“I understood myself only after destroying myself. And while in the process of fixing myself, did I know who I really was.”
For over 10 years now, I’ve been on Suboxone therapy—not exactly much of a “therapy”. I will say, I’ve found Suboxone to be somewhat of a cure for the physical symptoms. However, it does absolutely nothing for Rehabilitation!
This medication is a crutch to get by with—a temporary solution to a permanent problem…. Meanwhile, The DEA & FDA refuse to deal with the Opiate Epidemic! having no issue misusing their authority to
When it comes to the DEA & FDA, I believe there’s major flaws and corruption within the task force, or organization. The Food & Drug Administration places far too many unnecessary restrictions. However, these organizations haves track record of authorizing clearance on dangerous and toxic substances.
Unfortunately, for some people the hurt lies in the help, the temptation in the treatment. While this therapy has helped many, it’s also hurt many as well. Let me begin by telling my story of addiction, and explain how I believe Suboxone is a double edged sword. Having some thin lines between crutch, cure, and cause…
As the saying goes, “Sometimes, you have to fight fire with fire.” In this case it would be fighting addiction with addictive. Anyone who has struggled with addiction, especially opiate addiction knows firsthand how terrible it is! I can’t think of a word that could even sum it up into just one, because opiate addiction comes with many words to be labeled as.
My addiction began without Internet or understanding what was to come, only taking a little over a week of recurrent methadone use to become physically dependent. Before I even had a chance to begin understanding what was happening, it was too late!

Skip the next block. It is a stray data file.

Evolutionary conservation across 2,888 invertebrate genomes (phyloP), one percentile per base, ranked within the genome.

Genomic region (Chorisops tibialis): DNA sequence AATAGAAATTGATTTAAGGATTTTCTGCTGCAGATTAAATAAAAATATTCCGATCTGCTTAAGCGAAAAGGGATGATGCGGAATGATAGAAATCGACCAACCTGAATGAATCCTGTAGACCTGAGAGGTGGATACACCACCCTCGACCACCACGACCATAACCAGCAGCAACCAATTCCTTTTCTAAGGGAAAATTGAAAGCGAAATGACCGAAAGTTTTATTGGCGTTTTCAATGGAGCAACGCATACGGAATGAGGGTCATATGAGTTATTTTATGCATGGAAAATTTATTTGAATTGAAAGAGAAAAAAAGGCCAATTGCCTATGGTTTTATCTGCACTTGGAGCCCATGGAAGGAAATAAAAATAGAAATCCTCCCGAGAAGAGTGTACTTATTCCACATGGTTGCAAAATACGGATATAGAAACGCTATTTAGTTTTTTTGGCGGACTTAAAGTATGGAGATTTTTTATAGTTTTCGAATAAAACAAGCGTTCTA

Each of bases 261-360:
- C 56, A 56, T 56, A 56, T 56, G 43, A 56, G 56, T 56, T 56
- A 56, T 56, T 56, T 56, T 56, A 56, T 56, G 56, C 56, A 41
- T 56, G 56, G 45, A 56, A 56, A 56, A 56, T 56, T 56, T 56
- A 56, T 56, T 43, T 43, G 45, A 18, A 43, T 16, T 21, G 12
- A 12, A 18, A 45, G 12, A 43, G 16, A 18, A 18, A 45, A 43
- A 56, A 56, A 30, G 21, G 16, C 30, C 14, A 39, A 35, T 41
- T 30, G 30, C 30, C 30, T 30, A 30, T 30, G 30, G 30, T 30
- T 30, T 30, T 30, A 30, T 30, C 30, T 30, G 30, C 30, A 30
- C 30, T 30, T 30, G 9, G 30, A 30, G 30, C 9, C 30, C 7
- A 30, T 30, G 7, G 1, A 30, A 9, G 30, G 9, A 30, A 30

My habit began back when I was about 18 years old, now going on about 12 years ago. I began dating a guy who was prescribed “Methadone” for pain management due to a severe car crash he suffered on his way home from work a few years prior. Well, the guy happened to be a longtime friend of my aunt’s, he was about 10 years older than me, making him 28 at that time.
After a long, messy breakup from the mother of his 2 daughters, he had returned back to Michigan from Arizona, and dropped in to see say “hello” to my aunt. As he dropped in more frequently, it became apparent it was more about seeing me, and less about catching up with an old friend.
One night, out of boredom, my aunt and I decided to hangout with him, and after some heavy drinking he’d offered us a couple of his methadone pills. This had been the first time I’d ever taken an opiate that strong , but was already so intoxicated that I couldn’t tell you much about the effects. The next morning i had a hangover, and a severe headache, waking up at his apartment.
Because of my headache, he had offered me a couple more methadone, which is when I first realized it’s overly strong effects—as I was nauseous, puking in the toilet, and soon enjoying my first time ever sleeping so sound! As someone whose struggled with depression, anxiety, ADHD, PTSD, a little OCD, and bipolar—sleep had never come the easiest to me, often experiencing mania or restlessness. However, taking methadone, I could sleep for hours!
The first time I took methadone, I wasn’t thrilled about it other than the ability it gave me to sleep. Over the course of the next couple months, I’d developed a relationship with this guy, eventually moving in with him.
My opiate addiction started out with an intense want for methadone due to it’s effects I enjoyed such as good sleep, somehow a spike of energy it gave me, and an overall sense of feeling good. It was because of how good it made me feel that I began asking for it more. And within the course of taking it daily for a couple week period, is when the horror began!
It all became noticed this one time when he had ran out, and I found myself unable to take any methadone. During this time, I also found myself more restless than ever before, becoming extremely agitated that I was unable to get comfortable or fall asleep.